BUSINESS & ECONOMY
Although agriculture is important to Nebraska's economy, more of the state's income has come from other industries in recent years. Nebraska manufacturing jobs have been growing in number, though the number for the nation has declined. In May 1997, Nebraska manufacturing jobs had increased 1.3 percent over a year earlier, reaching an estimated 114,200.
Manufacturing is the state's second-ranked industry, behind agriculture. Most manufacturing sites are located in the state's most urban areas. The counties that employ the most workers in manufacturing are Douglas, Lancaster, Dakota and Platte. Food processing is the leading type of manufacturing, while durable goods manufacturing is a growing industry.
The state's third-ranked industry is tourism, which employs 36,000 workers.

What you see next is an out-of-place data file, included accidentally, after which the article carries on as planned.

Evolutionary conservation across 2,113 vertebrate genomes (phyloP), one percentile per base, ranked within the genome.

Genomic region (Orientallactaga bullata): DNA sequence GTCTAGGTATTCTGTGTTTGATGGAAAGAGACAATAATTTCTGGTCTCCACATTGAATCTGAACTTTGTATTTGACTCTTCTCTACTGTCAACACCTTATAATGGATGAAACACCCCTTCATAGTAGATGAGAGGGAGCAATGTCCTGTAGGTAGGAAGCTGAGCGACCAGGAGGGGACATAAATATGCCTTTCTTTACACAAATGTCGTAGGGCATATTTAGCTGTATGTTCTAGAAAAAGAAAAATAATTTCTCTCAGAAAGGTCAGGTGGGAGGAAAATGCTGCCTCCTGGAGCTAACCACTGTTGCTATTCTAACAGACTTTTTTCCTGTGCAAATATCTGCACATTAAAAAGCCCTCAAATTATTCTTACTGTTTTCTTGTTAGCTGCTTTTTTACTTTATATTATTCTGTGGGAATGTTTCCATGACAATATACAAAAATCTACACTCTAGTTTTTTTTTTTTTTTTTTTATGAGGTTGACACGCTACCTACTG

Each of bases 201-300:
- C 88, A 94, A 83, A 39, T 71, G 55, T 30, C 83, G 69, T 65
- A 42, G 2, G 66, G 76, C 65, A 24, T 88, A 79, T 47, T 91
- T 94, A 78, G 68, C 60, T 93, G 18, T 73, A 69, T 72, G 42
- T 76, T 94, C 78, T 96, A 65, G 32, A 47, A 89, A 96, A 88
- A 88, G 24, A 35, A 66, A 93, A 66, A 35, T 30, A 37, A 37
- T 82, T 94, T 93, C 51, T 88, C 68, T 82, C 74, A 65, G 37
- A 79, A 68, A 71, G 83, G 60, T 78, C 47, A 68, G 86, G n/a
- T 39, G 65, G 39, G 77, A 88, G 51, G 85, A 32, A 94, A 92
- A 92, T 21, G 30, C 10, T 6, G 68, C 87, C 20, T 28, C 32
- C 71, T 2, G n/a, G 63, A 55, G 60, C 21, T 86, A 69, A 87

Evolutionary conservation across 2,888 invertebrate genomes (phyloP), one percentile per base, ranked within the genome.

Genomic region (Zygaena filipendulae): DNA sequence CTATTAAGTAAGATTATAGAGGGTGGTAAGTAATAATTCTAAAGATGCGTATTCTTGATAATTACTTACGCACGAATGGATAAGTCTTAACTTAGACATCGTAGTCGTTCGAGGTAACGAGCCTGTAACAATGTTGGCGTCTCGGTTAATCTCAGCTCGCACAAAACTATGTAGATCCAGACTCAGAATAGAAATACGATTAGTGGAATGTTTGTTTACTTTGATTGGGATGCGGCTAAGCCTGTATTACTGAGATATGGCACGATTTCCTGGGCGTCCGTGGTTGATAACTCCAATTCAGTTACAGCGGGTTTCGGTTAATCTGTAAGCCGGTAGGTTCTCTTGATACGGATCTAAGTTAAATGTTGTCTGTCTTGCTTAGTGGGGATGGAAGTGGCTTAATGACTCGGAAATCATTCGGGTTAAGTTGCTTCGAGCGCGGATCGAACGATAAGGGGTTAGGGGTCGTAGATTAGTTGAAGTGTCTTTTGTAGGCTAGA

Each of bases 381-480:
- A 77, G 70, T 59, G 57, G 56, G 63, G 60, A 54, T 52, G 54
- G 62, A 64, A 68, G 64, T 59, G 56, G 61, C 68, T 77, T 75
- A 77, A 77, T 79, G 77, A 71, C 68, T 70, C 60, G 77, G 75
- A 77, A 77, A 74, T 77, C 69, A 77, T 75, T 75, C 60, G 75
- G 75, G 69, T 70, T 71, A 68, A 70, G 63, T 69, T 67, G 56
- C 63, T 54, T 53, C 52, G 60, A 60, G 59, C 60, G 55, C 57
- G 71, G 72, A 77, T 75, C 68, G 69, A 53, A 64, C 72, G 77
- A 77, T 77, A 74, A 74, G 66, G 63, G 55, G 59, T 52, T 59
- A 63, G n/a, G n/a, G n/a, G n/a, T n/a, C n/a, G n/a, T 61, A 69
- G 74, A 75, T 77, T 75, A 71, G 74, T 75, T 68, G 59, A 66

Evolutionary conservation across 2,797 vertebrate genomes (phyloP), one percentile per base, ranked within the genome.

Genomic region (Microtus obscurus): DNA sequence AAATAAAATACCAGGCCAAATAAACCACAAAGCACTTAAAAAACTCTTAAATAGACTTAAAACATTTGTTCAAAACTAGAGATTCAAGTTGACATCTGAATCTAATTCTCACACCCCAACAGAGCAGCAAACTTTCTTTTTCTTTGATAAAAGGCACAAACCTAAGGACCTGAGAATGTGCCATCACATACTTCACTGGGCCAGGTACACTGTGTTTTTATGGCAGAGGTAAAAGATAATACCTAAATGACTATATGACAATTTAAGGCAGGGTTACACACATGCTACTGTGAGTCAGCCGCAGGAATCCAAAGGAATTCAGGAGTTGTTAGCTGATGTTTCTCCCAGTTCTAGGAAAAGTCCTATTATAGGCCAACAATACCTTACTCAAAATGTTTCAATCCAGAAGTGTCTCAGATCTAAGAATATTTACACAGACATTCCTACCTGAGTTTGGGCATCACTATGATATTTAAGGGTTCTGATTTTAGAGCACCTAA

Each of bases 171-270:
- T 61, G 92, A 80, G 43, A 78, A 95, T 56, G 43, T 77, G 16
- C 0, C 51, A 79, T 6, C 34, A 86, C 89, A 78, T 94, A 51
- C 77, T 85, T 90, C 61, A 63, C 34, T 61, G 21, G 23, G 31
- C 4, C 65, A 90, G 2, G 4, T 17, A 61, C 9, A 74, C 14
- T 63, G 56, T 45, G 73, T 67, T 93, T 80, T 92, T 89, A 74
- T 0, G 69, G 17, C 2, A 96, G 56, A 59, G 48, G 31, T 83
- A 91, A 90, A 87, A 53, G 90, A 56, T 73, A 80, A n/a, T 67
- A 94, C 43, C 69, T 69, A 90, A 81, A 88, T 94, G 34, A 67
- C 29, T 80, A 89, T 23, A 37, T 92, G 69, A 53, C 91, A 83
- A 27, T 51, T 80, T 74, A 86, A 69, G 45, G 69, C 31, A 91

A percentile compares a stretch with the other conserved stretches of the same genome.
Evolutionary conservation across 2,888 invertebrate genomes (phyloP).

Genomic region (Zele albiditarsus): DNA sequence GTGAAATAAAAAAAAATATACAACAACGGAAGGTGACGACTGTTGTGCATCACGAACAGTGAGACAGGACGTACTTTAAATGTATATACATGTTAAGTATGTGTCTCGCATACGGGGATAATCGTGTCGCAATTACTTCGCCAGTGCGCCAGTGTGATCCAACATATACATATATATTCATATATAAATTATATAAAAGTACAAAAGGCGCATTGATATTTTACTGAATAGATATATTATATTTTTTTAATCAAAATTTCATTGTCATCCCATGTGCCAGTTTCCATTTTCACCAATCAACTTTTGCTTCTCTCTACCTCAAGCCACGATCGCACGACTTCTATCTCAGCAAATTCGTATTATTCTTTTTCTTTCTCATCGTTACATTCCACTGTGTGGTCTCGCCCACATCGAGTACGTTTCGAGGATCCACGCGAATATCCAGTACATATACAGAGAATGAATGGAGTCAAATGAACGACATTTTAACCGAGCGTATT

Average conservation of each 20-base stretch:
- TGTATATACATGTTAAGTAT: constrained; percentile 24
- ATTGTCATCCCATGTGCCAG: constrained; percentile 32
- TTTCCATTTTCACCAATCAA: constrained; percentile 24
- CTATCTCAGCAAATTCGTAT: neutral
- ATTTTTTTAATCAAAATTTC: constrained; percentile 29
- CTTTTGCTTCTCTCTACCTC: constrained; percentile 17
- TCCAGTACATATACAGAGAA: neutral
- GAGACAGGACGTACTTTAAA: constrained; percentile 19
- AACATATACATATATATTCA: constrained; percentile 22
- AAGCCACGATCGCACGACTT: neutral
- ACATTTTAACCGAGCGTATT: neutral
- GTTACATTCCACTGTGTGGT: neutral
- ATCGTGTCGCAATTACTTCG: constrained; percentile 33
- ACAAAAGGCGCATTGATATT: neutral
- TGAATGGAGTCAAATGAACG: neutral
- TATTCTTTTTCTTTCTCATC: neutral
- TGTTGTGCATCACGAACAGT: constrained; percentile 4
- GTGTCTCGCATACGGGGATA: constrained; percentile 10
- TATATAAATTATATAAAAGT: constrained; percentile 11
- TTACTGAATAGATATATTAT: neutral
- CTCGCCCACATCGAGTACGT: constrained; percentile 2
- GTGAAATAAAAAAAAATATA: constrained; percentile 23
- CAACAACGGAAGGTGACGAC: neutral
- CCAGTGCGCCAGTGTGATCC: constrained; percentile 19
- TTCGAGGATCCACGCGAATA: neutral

Omaha is a center for food processing, as well as health care, insurance, trade and transportation. Livestock and grain exchanges are also located in this city.
Early explorers once described Nebraska and the surrounding area as "The Great American Desert." They did not know that the state would later become an important region for agriculture and manufacturing. The people who settled Nebraska in the late 1800s played a role in developing the economy of an area once considered "almost wholly unfit for cultivation." Promised free land by the federal government under the 1862 Homestead Act, farmers faced economic hardships, droughts and insects.
In later years, scientific farming methods and new industries helped improve the state's economy. Today, Nebraska ranks among the leading states in many agricultural production categories.